How Can Schools Teach Students About Citizenship And Rights When They Don’t Know What Rights Students Have?

Sorry about this, Tiffany, but your school definitely can't suspend ME...

Sorry about this, Tiffany, but your school definitely can’t suspend ME…

Today’s example of totalitarian school tactics committed by administrators who should be attending classes rather than overseeing them comes to us from Memphis, Tennessee. Highland Oaks Middle School suspended three students for posting a teacher’s mugshot on Instagram. Eighth grade teacher Tiffany Jackson had been arrested for driving with a suspended license, and a student discovered her mugshot online. He posted it,  and many more students re-posted the picture.

How could students posting public information on their own Instagram accounts be grounds for punishing them?  It isn’t. The school has no right to do this, and suspending students for such protected conduct just serves to intimidate them  and other students from exercising their rights as citizens.

That, of course, is the idea.

I agree that it wasn’t kind or fair of the students to set out to embarrass a teacher, but that’s a matter for discussion—education, perhaps— not discipline.

There has been a disturbing amount of deliberate or ignorant trampling on student speech lately, notably the University of Oklahoma expelling students for a constitutionally-protected racist chant, but also in high schools across the country where personal social media posts have been and are being treated as grounds for discipline. This is not to be tolerated from educational institutions in a democracy. Schools are fond of n0-tolerance: I can’t think of any conduct that should be less tolerated than teachers and administrators trying to control legal conduct and protected speech by students that occur off school grounds. We need to raise citizens who understand and respect individual rights, not burgeoning fascists who think that authority can and should shut down speech and conduct it doesn’t like.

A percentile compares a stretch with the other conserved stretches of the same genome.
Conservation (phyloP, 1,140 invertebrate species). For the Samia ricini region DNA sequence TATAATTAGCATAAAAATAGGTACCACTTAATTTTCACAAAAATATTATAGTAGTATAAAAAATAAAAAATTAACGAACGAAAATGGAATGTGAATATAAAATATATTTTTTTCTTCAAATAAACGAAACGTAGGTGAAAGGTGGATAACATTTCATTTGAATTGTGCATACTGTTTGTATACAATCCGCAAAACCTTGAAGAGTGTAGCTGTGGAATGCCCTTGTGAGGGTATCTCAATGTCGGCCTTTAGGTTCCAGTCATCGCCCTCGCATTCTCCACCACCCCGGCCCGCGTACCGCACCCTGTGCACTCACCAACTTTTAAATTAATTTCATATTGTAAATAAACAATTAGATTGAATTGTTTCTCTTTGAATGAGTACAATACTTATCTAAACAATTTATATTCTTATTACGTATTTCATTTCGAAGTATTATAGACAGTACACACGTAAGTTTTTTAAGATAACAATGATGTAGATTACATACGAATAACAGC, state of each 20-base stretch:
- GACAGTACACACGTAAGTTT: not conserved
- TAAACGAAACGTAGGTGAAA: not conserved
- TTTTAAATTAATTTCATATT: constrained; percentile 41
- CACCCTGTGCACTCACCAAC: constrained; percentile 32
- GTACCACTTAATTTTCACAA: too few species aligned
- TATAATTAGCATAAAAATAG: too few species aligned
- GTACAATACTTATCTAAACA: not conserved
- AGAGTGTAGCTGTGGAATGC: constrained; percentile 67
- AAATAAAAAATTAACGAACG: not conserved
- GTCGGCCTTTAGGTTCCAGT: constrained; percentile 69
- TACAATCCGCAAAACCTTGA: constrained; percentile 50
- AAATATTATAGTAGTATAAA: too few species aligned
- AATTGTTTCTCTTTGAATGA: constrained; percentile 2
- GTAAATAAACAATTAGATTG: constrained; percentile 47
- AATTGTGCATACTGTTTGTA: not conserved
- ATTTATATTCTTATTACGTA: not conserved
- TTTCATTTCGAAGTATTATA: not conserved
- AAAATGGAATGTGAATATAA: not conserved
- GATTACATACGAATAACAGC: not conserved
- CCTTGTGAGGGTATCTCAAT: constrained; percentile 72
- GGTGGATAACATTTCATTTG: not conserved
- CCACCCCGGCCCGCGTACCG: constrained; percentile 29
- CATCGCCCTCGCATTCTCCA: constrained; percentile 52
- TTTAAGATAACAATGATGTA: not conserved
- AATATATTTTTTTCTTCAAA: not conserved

At Highland Oaks Middle School, administrators eventually overturned the suspensions. I don’t care: fire them.

For this has to stop.

Meanwhile, welcome to the Streisand Effect, Ms. Jackson! Thanks to your employers trying to cover-up your offense by muzzling your students, everyone is seeing your mugshot. Just trying to do my part to discourage this blatant abuse of power….

_________________________

Pointer: Res Ipsa Loquitur

Facts: WNC Action 5

 

5 thoughts on “How Can Schools Teach Students About Citizenship And Rights When They Don’t Know What Rights Students Have?

  1. Not just in schools, unfortunately. Where it’s coming from is governmental organizations counting on (and getting): 1) lack of funds to hire an attorney to fight them (our new City Council); 2) voter ignorance (of the issues); 3) voter intimidation; 4) voter apathy, and; finally, 5) outright arrogance on the part of elected and appointed officials. Until your profession, Jack, figures out a way to make the court system available to citizens who cannot afford a lawyer, this is going to continue, because the officials in question have no motivation to stop themselves.

  2. It’s just a natural inclination of mankind to establish fiefdoms and exert as much power over it as you can amass. When there’s no oversight worth mentioning, no ethical or personal standards in play and when egos run away unchecked, this is what you get.

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